Kant, Immanuel (1724–1804)

DOI: 10.4324/9780415249126-DB047-2
Version: v2,  Published online: 2004
Retrieved July 23, 2024, from

13. Design and autonomy

Kant’s critique of teleological judgment in the second half of the Critique of Judgment has an even more complicated agenda than his aesthetic theory. The work has roots in both eighteenth-century biology - which began the debate, lasting until the twentieth century, whether organisms could be understood on purely mechanical principles - and natural theology - that is, the great debate over the argument from design that culminated in Hume’s Dialogues concerning Natural Religion. Yet again Kant’s motive is to show that even our understanding of nature ultimately drives us to a recognition of our own autonomy.

The work is divided into three main sections: an examination of the necessary conditions for our comprehension of individual organisms; an examination of the conditions under which we can see nature as a whole as a single system; and a restatement of Kant’s moral theology. First, Kant argues that an organism is a system of whole and parts manifesting both ‘regressive’ and ‘progressive’ causality: the whole is the product of the parts, but the parts in turn depend upon the whole for their own proper functioning and existence (5: 372, 376). But our conception of mechanical efficient causation includes only progressive causation, in which the state of any system depends upon the prior state of its parts (see Causation). The only way we can understand the regressive causation of the whole with respect to its parts is by analogy to intelligent design, in which an antecedent conception of the object as a whole determines the production of the parts which in turn determine the character of the resultant whole. However, Kant insists, we have absolutely no justification for adopting a ‘constitutive concept’ of natural organisms as a product of actual design; we are only entitled to use an analogy between natural organisms and products of design as ‘a regulative concept for reflective judgment to conduct research into objects in a remote analogy with our own causality in accordance with purposes’ (5: 375). In other words, seeing organisms as products of intelligent design is a purely heuristic strategy.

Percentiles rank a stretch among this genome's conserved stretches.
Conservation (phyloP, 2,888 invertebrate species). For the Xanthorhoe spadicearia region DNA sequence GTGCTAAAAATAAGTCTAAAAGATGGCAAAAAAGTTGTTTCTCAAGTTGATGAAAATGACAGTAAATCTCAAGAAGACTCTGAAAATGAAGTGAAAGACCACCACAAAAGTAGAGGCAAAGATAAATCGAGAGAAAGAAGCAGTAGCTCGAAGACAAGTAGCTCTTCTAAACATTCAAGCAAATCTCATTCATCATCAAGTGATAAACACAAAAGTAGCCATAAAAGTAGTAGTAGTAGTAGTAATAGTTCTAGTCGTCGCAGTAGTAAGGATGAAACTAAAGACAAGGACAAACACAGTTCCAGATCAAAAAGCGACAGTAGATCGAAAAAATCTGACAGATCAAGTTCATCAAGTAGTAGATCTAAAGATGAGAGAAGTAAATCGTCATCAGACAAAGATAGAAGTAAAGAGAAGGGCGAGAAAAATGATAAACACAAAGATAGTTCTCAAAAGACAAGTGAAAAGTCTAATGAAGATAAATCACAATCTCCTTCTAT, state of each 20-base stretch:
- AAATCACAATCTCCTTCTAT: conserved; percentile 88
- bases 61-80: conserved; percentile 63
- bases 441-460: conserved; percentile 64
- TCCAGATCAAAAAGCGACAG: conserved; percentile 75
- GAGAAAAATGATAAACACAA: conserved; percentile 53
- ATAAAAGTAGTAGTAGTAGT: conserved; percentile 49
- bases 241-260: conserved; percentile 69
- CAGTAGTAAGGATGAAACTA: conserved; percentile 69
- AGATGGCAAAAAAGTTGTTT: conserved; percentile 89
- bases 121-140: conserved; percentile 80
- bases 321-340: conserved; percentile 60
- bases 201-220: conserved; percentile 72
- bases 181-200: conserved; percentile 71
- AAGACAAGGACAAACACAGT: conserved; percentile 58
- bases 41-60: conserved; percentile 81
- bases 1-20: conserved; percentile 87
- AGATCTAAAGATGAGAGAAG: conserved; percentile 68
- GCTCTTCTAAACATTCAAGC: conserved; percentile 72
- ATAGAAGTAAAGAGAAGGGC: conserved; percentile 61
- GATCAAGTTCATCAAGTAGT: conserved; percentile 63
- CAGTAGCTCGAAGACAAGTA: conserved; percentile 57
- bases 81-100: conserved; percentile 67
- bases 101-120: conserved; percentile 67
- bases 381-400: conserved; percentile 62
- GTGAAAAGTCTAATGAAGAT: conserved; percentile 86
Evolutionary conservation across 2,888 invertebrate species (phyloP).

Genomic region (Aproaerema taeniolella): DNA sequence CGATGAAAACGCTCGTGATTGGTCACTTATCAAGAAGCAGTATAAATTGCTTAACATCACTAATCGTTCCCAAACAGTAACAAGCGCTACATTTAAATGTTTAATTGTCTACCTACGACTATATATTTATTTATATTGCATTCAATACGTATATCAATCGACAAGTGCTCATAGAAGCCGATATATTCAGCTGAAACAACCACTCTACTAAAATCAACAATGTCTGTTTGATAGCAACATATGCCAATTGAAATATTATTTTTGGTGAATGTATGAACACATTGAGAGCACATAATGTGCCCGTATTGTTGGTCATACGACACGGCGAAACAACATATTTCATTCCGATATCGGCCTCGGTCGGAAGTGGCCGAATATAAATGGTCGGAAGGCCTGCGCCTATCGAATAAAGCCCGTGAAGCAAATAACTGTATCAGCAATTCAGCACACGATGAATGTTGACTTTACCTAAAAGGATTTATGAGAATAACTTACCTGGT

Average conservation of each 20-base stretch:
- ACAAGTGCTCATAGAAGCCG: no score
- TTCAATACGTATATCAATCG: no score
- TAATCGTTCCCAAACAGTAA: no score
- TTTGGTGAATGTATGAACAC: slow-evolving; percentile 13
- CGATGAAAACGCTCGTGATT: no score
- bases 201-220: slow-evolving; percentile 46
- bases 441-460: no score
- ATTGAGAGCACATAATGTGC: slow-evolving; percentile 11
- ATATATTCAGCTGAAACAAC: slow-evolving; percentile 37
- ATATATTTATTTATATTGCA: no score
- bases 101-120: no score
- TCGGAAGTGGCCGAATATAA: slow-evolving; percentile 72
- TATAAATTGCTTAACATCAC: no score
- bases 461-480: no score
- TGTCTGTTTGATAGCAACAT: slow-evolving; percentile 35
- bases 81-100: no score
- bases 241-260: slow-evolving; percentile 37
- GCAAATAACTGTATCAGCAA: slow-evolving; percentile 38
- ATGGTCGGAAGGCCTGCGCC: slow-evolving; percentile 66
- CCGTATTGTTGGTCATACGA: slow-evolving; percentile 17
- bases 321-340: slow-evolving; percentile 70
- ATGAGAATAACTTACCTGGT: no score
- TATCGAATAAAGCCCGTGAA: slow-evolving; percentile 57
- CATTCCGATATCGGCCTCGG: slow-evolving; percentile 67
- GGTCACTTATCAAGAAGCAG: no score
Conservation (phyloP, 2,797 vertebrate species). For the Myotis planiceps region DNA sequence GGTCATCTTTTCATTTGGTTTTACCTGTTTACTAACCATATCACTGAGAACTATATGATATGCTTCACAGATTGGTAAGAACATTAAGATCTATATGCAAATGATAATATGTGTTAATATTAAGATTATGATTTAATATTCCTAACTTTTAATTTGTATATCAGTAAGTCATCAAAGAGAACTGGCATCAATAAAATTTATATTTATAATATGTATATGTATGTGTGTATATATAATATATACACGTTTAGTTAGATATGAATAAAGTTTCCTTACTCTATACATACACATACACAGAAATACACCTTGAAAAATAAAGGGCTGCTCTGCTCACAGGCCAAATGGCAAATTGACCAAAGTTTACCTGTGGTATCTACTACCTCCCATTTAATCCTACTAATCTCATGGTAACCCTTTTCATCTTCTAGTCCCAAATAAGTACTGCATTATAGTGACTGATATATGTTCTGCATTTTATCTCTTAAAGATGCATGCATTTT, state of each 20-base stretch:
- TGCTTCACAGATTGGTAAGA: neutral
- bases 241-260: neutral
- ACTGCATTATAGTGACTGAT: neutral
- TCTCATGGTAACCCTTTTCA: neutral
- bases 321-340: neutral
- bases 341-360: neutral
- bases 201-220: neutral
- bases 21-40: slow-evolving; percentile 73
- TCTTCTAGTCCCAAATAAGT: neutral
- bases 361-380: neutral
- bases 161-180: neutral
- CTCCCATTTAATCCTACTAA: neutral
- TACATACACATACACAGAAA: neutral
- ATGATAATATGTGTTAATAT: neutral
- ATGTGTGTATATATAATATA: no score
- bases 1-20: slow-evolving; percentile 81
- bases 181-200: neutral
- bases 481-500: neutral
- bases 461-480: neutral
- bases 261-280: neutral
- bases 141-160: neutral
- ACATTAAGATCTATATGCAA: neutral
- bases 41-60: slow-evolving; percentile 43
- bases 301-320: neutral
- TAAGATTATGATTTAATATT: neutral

However, Kant next argues that if it is natural for us to investigate organisms as if they were products of intelligent design, then it will also be natural for us to try to see nature as a whole as manifesting a purposive design (5: 380–1); and only by seeing the whole of nature as a product of intelligent design - of course, only regulatively - can we satisfy our craving to transform every particularity of nature, which must always be left contingent by our own general concepts, into something that seems necessary (5: 405–7). However, from a merely naturalistic viewpoint the ultimate purpose of nature as a system must remain indeterminate - grass might exist to feed cows, or cows exist to fertilize the grass (4: 426). Nature can be seen as a determinate system only if it can be seen as collectively serving an ultimate end that is itself an intrinsic end, that is, an end with absolute value. This can only be humanity itself (4: 427) - but not humanity merely as a part of nature, seeking happiness, which is neither a determinate end nor one particularly favoured by nature (4: 430), but only humanity as the subject of morality, able to cultivate its freedom (5: 435–6). Thus the urge to see nature as a systematic whole, an inevitable concomitant of our research into the complexities of organic life, can only be satisfied from the moral point of view in which human autonomy is the ultimate value.

Kant is still careful to remind us that this doctrine is regulative, furnishing us with a principle for our own cognitive and practical activity, not constitutive, pretending to metaphysical insight into the nature of reality independent from us. It is therefore particularly noteworthy that the last part of the critique of teleological judgment is a restatement of Kant’s moral theology, the argument for belief in the existence of God as a postulate of practical reason. This restatement within a general theory of reflective judgment, the principles of which are meant above all else to guide our own activity, confirms the view that in the end the theory of practical postulates is not meant to support any form of dogma but only to serve as another expression of our own autonomy.

Citing this article:
Guyer, Paul. Design and autonomy. Kant, Immanuel (1724–1804), 2004, doi:10.4324/9780415249126-DB047-2. Routledge Encyclopedia of Philosophy, Taylor and Francis,
Copyright © 1998-2024 Routledge.

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